Wednesday, January 3 – 7:30 PM

Double Feature:

THEY LIVE BY NIGHT, 1948, Warner Bros., 95 min. Nicholas Ray’s directorial debut (and his own favorite) is a deeply-felt tale of young love struggling to survive in a cruel, unforgiving world. Farley Granger and Cathy O’Donnell are memorable as star-crossed lovers Bowie and Keechie in this darkly romantic and melancholy adaptation of Edward Anderson’s depression-era crime classic Thieves Like Us. In Ray’s hands, it’s Romeo and Juliet for the film noir era. Co-starring a wonderfully sociopathic Howard da Silva. NOT ON DVD.

ON DANGEROUS GROUND, 1952, Warner Bros., 82 min. Dir. Nicholas Ray. A violent, embittered metro cop (Robert Ryan) in hot water with his boss gets sent upstate to help with a small town manhunt. The search leads him into a fateful confrontation with his own off-limits heart when he falls in love with the fugitive’s blind sister (Ida Lupino). Sterling contributions all around: A.I. Bezzerides’ savvy script, Ray’s vigorous direction, Bernard Herrmann’s magnificent, brassy score, and Ryan’s ferocious performance make this one of film noir’s most affecting statements about anger and alienation in the big city. The contrast between city and country, brutality and tenderness is pure Ray.



Thursday, January 4 – 7:30 PM

Double Feature:

BIGGER THAN LIFE, 1956, 20th Century Fox, 95 min. Director Nicholas Ray’s subversively twisted portrait of suburban life centers on a teacher (James Mason) who becomes addicted to cortisone and experiences visionary, tyrannical delusions. Ray’s superb use of color and shot composition reaches a deliriously surreal intensity here that, at times, borders on the psychedelic. In addition to one of Mason’s finest performances, there’s also standout work from co-stars Barbara Rush and Walter Matthau. A must for Ray fans. NOT ON DVD.

PARTY GIRL, 1958, Warner Bros., 99 min. Director Nicholas Ray’s ultra-stylish homage to 1930’s gangster films revolves around an ice-cold chorus girl (Cyd Charisse) and her equally cynical lawyer boyfriend (Robert Taylor) who want to sever their ties to organized crime. But the film really belongs to Ray’s stunning use of color and the widescreen as well as Lee J. Cobb in a savage caricature of a Capone-like mobster. NOT ON DVD.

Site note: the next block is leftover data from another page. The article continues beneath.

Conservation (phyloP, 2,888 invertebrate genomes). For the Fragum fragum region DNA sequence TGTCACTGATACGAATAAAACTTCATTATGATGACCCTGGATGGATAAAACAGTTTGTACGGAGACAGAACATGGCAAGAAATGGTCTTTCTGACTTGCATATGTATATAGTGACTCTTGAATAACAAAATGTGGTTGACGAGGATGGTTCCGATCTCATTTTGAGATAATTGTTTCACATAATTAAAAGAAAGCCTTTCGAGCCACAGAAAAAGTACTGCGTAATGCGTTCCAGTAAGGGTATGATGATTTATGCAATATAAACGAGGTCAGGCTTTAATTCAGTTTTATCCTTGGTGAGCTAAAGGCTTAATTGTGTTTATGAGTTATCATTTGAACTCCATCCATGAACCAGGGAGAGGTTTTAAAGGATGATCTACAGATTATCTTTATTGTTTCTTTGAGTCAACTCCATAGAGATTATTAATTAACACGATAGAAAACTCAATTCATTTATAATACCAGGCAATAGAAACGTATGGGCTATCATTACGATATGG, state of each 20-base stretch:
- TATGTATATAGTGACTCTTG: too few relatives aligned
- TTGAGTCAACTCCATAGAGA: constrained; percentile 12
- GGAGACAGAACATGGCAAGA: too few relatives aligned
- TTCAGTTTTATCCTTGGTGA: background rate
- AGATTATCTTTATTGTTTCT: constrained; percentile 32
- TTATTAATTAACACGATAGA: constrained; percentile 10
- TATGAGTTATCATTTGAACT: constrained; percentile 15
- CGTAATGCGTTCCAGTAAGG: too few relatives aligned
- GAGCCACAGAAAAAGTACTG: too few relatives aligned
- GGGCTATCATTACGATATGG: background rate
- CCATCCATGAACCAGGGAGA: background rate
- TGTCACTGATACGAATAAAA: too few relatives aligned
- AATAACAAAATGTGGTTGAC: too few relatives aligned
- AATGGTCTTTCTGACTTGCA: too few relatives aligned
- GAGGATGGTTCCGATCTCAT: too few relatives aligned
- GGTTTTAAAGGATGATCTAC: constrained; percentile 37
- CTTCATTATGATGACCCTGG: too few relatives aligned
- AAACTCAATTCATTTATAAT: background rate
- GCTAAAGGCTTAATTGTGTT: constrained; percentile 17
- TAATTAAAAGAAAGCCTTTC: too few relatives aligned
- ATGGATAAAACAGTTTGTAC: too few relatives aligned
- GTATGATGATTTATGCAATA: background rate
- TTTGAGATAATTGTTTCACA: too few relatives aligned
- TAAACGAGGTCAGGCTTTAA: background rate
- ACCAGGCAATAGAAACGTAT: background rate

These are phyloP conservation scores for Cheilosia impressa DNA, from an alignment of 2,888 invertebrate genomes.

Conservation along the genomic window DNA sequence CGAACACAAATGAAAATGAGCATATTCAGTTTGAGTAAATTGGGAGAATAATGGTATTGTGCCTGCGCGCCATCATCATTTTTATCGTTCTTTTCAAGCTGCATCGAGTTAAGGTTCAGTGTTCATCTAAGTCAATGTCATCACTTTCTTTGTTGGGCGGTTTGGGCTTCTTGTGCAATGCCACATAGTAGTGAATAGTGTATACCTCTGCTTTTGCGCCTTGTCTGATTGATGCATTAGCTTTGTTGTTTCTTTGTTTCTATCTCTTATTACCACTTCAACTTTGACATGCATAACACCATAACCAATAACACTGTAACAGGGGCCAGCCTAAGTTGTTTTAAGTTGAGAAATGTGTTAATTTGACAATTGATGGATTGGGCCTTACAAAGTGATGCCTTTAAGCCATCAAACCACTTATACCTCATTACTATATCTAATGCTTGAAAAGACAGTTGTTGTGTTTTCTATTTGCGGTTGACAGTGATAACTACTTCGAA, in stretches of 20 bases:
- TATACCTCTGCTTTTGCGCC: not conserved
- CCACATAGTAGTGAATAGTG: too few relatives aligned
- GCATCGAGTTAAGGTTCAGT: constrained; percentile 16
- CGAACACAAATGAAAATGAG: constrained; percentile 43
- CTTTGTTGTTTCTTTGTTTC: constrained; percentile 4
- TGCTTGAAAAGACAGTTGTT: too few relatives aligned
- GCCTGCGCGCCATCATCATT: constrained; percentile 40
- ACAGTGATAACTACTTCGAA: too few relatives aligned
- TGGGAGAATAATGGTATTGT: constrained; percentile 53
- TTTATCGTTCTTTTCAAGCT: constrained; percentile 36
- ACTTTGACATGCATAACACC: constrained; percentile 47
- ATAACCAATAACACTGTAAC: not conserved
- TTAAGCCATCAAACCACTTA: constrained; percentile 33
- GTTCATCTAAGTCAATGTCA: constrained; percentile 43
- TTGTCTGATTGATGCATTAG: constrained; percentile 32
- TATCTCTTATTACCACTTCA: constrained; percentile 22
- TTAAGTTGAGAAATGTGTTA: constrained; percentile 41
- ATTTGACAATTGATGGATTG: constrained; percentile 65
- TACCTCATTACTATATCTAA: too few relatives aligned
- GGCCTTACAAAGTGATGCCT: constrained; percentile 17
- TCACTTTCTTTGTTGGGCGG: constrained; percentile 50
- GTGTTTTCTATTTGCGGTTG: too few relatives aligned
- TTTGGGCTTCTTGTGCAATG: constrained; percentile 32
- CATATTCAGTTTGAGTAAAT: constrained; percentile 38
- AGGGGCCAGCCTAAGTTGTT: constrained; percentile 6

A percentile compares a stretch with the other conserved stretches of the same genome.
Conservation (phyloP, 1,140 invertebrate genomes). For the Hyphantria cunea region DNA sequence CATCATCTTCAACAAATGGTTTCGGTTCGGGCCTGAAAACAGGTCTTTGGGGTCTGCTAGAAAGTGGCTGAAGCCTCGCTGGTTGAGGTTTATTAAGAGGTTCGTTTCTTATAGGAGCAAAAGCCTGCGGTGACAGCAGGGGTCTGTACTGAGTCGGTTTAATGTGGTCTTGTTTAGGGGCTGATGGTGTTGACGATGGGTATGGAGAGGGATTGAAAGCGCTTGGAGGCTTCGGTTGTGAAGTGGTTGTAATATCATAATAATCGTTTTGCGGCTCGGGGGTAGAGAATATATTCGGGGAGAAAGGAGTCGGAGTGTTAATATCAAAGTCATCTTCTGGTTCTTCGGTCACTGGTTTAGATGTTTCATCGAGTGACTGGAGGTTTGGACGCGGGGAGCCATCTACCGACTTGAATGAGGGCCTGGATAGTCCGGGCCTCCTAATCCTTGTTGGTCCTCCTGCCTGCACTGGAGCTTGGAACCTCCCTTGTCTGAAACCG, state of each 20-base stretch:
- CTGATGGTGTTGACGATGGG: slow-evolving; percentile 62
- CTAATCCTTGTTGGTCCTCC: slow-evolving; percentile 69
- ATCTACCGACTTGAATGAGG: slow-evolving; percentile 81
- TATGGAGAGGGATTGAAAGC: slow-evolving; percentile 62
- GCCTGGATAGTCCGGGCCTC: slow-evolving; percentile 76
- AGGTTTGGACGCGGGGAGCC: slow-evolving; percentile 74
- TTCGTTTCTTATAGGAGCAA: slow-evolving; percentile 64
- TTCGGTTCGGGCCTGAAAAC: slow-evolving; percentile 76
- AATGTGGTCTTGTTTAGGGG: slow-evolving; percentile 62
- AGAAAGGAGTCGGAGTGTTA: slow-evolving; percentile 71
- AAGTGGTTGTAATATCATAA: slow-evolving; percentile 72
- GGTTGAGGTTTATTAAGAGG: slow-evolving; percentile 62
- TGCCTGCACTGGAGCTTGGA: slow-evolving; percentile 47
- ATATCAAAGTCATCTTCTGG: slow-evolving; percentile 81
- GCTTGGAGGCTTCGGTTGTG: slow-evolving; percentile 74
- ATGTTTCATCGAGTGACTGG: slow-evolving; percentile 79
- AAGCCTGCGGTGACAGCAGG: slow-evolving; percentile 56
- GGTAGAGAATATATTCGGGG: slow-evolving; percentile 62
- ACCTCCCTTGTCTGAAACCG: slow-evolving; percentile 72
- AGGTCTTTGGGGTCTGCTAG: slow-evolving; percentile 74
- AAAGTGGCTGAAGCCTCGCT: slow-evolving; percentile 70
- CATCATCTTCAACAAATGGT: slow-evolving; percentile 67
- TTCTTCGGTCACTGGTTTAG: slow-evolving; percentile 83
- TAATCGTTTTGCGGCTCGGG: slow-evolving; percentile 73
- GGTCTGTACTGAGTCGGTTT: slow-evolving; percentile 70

Friday, January 5 – 7:30 PM

Double Feature:

IN A LONELY PLACE, 1950, Sony Repertory, 94 min. Dir. Nicholas Ray. A brilliant, moody drama of a screenwriter (Humphrey Bogart) accused of murder, and the starlet (Gloria Grahame) afraid to trust him. On one level, a poisonous rejection of all things Hollywood; on another, a love triangle of almost demonic intensity between the director and his two stars. Although Dorothy B. Hughes’ original novel was also possessed of a desolate ending, Ray’s equally downbeat climax was quite different and undoubtedly did not find favor with the studio powers-that-be. Co-starring Frank Lovejoy.

BITTER VICTORY, 1957, Sony Repertory, 103 min. Richard Burton is a fatalistic captain at odds with his indecisive and inexperienced superior, a timid major played by Curt Jurgens, as they undertake a dangerous mission across the desert to steal secret documents from the Nazis during WWII. Burton had left Jurgens’ beautiful wife, Ruth Roman, heartbroken years before, and this association further poisons the relationship between the two officers. One of Nicholas Ray’s most underrated and most beautifully directed masterworks is full of subtle touches that build inexorably to a shattering and tragic conclusion. Originally cut by over 20 minutes in America, this is the restored and original uncut version. Writing about BITTER VICTORY in Cahiers du Cinema, Jean Luc Godard famously declared "Henceforth there is cinema. And the cinema is Nicholas Ray."